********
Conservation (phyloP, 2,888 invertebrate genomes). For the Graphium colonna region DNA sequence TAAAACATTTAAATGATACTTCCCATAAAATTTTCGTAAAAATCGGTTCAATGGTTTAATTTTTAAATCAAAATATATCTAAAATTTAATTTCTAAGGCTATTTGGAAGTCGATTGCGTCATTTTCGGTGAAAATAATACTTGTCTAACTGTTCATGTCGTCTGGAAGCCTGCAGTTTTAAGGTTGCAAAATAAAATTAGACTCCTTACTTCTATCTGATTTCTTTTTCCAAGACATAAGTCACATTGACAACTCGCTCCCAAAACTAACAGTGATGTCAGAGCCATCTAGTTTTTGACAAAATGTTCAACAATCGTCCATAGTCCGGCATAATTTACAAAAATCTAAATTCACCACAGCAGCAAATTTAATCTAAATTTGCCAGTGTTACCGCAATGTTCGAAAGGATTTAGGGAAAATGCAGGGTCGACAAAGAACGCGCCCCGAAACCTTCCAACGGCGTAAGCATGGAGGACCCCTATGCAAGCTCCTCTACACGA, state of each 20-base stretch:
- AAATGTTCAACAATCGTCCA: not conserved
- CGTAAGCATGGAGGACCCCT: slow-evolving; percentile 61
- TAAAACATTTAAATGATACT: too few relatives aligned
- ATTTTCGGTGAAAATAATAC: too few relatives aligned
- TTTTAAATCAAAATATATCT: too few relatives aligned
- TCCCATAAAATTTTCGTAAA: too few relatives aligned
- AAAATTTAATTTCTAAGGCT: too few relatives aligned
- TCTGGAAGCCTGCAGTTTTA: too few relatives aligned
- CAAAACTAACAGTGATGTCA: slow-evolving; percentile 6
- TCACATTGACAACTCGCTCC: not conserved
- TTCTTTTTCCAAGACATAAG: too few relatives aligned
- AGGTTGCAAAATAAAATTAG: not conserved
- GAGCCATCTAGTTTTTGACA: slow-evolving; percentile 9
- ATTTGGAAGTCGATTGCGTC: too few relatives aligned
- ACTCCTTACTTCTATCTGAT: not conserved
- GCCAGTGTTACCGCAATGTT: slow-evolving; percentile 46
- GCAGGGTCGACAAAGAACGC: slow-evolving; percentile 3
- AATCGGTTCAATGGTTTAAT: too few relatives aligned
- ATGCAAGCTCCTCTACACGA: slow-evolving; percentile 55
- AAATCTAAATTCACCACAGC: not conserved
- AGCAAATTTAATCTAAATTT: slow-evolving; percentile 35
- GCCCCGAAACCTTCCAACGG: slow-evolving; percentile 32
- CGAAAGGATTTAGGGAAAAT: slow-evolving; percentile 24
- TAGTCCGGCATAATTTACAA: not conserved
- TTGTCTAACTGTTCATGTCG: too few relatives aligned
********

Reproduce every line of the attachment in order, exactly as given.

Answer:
Conservation (phyloP, 2,888 invertebrate genomes). For the Graphium colonna region DNA sequence TAAAACATTTAAATGATACTTCCCATAAAATTTTCGTAAAAATCGGTTCAATGGTTTAATTTTTAAATCAAAATATATCTAAAATTTAATTTCTAAGGCTATTTGGAAGTCGATTGCGTCATTTTCGGTGAAAATAATACTTGTCTAACTGTTCATGTCGTCTGGAAGCCTGCAGTTTTAAGGTTGCAAAATAAAATTAGACTCCTTACTTCTATCTGATTTCTTTTTCCAAGACATAAGTCACATTGACAACTCGCTCCCAAAACTAACAGTGATGTCAGAGCCATCTAGTTTTTGACAAAATGTTCAACAATCGTCCATAGTCCGGCATAATTTACAAAAATCTAAATTCACCACAGCAGCAAATTTAATCTAAATTTGCCAGTGTTACCGCAATGTTCGAAAGGATTTAGGGAAAATGCAGGGTCGACAAAGAACGCGCCCCGAAACCTTCCAACGGCGTAAGCATGGAGGACCCCTATGCAAGCTCCTCTACACGA, state of each 20-base stretch:
- AAATGTTCAACAATCGTCCA: not conserved
- CGTAAGCATGGAGGACCCCT: slow-evolving; percentile 61
- TAAAACATTTAAATGATACT: too few relatives aligned
- ATTTTCGGTGAAAATAATAC: too few relatives aligned
- TTTTAAATCAAAATATATCT: too few relatives aligned
- TCCCATAAAATTTTCGTAAA: too few relatives aligned
- AAAATTTAATTTCTAAGGCT: too few relatives aligned
- TCTGGAAGCCTGCAGTTTTA: too few relatives aligned
- CAAAACTAACAGTGATGTCA: slow-evolving; percentile 6
- TCACATTGACAACTCGCTCC: not conserved
- TTCTTTTTCCAAGACATAAG: too few relatives aligned
- AGGTTGCAAAATAAAATTAG: not conserved
- GAGCCATCTAGTTTTTGACA: slow-evolving; percentile 9
- ATTTGGAAGTCGATTGCGTC: too few relatives aligned
- ACTCCTTACTTCTATCTGAT: not conserved
- GCCAGTGTTACCGCAATGTT: slow-evolving; percentile 46
- GCAGGGTCGACAAAGAACGC: slow-evolving; percentile 3
- AATCGGTTCAATGGTTTAAT: too few relatives aligned
- ATGCAAGCTCCTCTACACGA: slow-evolving; percentile 55
- AAATCTAAATTCACCACAGC: not conserved
- AGCAAATTTAATCTAAATTT: slow-evolving; percentile 35
- GCCCCGAAACCTTCCAACGG: slow-evolving; percentile 32
- CGAAAGGATTTAGGGAAAAT: slow-evolving; percentile 24
- TAGTCCGGCATAATTTACAA: not conserved
- TTGTCTAACTGTTCATGTCG: too few relatives aligned